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'Necessary' and with 'magic powers': Eunuchs in Sharad P. Paul's 'Cool Cut'

Dr. Sharad P. Paul's novel Cool Cut (2007) captures childlike simplicity while tackling large themes of love, death, violence and cultural continuity. Originally posted to Helium Network on Jan. 4, 2014.

Image: Statue in Tamil Nadu representing the dance form "Karagattam." Tamil Nadu, India Image by: Wikimedia Commons user 'Balaji' © Creative Commons Attribution-Share Alike 3.0 Unported license Wikimedia Commons.

Dr. Sharad P. Paul's novel Cool Cut (2007) follows three friends growing up in the state of Tamil Nadu in southern India, in a small Tamil-speaking village on the banks of the Kaveri River. It is the mid-twentieth century and the teenagers look toward Madras as the big city. Told in clipped, Hemingwayesque sentences, the novel captures a certain childlike simplicity while tackling large themes of love, death, violence and cultural continuity.

Kumar and Lakshmi are just old enough to begin to dream of falling in love with each other, but they must contend with a culture that expects arranged marriages. Their friend Raman flies kites with them in games that are won by maneuvering one's own string to slice through the competitors' strings. The "cut" remains an important metaphor for Kumar, who becomes a barber, and for Raman, who becomes a eunuch.

After he is all but expelled from school, Raman takes the train to Madras to live with his uncle, but at the train station he is jumped by several eunuchs who throttle and club him unconscious. The next thing he knows, he has been made one of them. After his recovery, other eunuchs don white saris and put turmeric paste on their skin to perform his naming ritual. They put lit candles at his feet, burn camphor and chant a prayer. He is renamed Ramani, "the adopted daughter of Lord Ganesha." From this point on, the narrator consistently uses feminine pronouns for Ramani's character, just as is done for the other eunuchs.

The leader of the group that has kidnapped Ramani considers herself a kind of adoptive mother of her girls. Discovering that Ramani has a talent for dancing, she charges a fee for her to dance at parties.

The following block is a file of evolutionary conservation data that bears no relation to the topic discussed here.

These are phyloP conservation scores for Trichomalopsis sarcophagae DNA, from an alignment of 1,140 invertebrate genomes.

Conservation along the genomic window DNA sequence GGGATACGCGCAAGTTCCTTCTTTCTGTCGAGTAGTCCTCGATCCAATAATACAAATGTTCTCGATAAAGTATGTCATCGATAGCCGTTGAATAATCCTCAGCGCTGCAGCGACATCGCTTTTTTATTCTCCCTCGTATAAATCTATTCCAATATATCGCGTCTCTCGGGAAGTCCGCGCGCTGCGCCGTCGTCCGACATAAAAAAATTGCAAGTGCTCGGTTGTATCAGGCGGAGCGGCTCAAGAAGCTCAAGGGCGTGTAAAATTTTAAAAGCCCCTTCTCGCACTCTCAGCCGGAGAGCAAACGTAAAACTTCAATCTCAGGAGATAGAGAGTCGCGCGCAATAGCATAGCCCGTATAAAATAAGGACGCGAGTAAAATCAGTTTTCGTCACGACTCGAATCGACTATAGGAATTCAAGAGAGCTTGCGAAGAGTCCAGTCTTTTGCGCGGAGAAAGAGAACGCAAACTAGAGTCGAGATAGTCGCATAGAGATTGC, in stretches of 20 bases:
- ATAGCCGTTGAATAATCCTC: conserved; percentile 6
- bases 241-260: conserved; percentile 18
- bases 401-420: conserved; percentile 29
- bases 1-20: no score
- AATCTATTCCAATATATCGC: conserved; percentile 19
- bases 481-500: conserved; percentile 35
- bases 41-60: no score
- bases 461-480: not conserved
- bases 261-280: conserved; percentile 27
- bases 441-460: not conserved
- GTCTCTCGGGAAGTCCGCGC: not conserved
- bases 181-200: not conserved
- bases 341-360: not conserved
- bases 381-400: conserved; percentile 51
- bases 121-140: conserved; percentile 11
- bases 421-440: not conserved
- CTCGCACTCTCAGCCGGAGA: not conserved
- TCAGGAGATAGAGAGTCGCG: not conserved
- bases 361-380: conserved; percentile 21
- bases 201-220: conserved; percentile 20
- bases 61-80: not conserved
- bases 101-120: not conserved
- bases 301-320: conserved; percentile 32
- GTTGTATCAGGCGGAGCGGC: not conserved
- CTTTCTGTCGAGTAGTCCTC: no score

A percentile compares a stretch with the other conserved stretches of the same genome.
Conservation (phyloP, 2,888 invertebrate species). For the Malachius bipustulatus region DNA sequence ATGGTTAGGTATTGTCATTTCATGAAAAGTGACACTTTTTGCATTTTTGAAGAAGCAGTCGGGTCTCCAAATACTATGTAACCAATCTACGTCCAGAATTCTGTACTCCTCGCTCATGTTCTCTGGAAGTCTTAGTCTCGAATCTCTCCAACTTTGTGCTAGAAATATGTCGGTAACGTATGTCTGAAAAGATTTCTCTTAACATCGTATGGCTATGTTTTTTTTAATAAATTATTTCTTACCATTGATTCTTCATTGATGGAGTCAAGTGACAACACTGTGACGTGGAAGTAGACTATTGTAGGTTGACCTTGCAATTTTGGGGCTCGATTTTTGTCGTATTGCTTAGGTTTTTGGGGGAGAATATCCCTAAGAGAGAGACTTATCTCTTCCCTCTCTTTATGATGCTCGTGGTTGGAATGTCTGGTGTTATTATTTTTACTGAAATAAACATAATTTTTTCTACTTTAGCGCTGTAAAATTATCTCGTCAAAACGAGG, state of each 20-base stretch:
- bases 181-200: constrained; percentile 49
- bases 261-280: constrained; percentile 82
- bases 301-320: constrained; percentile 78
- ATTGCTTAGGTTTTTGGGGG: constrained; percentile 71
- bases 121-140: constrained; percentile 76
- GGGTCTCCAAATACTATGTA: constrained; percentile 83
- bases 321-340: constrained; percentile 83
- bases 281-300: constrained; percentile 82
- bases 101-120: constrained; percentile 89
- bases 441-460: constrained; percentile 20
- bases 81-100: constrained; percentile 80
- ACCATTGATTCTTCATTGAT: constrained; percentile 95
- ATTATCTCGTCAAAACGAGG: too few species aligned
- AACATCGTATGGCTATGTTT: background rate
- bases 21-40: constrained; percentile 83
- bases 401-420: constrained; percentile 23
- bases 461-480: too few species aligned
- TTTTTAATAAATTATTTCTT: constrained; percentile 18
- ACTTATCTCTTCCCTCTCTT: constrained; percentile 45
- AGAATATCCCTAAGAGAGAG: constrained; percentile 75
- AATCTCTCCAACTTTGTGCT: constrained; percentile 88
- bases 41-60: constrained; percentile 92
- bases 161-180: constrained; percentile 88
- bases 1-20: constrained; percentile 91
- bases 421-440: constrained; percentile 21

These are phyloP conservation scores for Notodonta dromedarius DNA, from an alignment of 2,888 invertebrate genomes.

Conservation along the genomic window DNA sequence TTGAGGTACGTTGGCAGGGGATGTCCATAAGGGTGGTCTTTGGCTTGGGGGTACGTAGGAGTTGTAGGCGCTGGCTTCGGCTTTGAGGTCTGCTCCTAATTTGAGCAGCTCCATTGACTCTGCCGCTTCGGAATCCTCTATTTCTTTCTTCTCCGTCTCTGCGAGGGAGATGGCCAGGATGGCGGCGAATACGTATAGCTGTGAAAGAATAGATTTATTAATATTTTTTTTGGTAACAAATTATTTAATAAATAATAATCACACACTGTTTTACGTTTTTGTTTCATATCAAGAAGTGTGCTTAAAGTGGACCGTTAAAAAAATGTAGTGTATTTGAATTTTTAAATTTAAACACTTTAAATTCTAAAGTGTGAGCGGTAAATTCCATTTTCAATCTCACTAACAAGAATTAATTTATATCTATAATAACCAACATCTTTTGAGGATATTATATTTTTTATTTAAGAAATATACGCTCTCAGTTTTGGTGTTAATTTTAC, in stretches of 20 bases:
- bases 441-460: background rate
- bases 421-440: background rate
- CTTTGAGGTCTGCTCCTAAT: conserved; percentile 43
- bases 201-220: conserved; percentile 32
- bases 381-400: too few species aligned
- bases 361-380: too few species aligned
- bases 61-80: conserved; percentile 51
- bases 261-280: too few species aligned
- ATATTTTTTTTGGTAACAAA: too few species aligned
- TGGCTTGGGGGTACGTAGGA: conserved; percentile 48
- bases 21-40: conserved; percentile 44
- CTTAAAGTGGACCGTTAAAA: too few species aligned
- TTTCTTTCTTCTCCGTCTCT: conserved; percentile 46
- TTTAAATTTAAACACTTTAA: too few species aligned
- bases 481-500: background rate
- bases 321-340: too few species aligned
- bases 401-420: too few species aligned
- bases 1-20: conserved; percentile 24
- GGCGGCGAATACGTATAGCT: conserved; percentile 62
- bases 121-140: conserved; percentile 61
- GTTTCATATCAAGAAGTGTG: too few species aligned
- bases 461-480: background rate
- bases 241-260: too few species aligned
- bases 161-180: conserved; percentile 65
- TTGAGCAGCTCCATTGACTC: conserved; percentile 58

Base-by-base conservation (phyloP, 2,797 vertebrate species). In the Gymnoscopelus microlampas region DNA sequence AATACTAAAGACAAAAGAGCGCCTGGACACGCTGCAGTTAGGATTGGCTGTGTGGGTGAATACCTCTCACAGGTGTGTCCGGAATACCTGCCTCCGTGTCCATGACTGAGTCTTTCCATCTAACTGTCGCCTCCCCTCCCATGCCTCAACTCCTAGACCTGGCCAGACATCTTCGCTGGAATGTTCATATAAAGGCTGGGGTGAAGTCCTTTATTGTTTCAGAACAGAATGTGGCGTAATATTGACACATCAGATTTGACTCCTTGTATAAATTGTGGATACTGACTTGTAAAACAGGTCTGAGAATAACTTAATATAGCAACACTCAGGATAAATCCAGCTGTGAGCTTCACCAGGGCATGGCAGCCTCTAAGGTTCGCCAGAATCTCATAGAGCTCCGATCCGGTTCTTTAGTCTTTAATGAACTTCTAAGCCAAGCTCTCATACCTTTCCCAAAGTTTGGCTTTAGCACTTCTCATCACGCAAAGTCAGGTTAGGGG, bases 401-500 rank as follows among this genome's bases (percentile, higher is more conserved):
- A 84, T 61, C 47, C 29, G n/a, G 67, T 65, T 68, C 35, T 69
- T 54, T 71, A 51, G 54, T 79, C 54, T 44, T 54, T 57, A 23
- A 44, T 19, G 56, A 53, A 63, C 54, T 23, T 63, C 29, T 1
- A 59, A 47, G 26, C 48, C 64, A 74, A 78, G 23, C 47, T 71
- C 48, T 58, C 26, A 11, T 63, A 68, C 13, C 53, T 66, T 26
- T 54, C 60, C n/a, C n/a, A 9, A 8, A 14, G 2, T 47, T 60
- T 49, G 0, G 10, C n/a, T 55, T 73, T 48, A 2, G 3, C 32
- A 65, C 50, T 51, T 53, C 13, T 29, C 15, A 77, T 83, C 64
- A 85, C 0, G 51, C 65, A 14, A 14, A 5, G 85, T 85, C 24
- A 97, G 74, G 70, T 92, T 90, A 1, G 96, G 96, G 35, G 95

Ramani herself does not express regret for her situation. Although she is angry about having been kidnapped and violently assaulted and she resents the leader of the group for her severe ways, she does not seem to mind her own forced gender transition or her physical loss. Only in an abstract way does she reflect that
"Eunuchs have no identity; zombies with no identity and no options....eunuchs are like weeds - catching debris from the river of life; a combination of stagnation and decay. The river of life will flow through the weeds, until life is renewed again in the sea."
It is home that she longs for.

The group's leader privately rationalizes her behavior of kidnapping and mutilating teenagers: "Everyone knows eunuchs are necessary, and have magic powers." Besides, "all birth is traumatic." (Another character suggests that eunuchs must kidnap because they cannot reproduce, and if they do not have younger dependents like themselves, they will have no security in old age.) When annoyed by a group of boys, the leader threatens to reveal what is (or rather, is not) under her skirt, which would be considered as a form of curse against the boys.

Some readers might find this characterization stereotypical and off-putting. That eunuchs ever kidnap or raise their skirts at all is a controversial claim; Dr. Piyush Saxena's recent nonfiction book Life of a Eunuch argues vehemently against both of these allegations.

The leader also proves capable of brutal castration as an act of vengeance, not just as a way of creating more adopted daughters.

"Ali" is the word for eunuch most commonly used in the story. It is identified as a southern Indian term, whereas the more widely known term "hijra" is said to come from northern India. A character with the trust-inspiring epithet of Professor explains that "hijra" derives from the Arabic word for a spiritual pilgrimage. One might be perplexed by a competing claim on the first page of John Speed's novel Tiger Claws (also published in 2007, but set in the year 1658) which says rather that "hijra" was perceived as a derogatory term from common Hindi and that Muslim eunuchs of that era preferred the term "mukhunni" meaning "short-tusked."

Aside from the questionable depiction of the eunuch community in this novel - a depiction that is simultaneously sympathetic and damning - this is a memorable, ambitious story that packs many broad themes into a short text.

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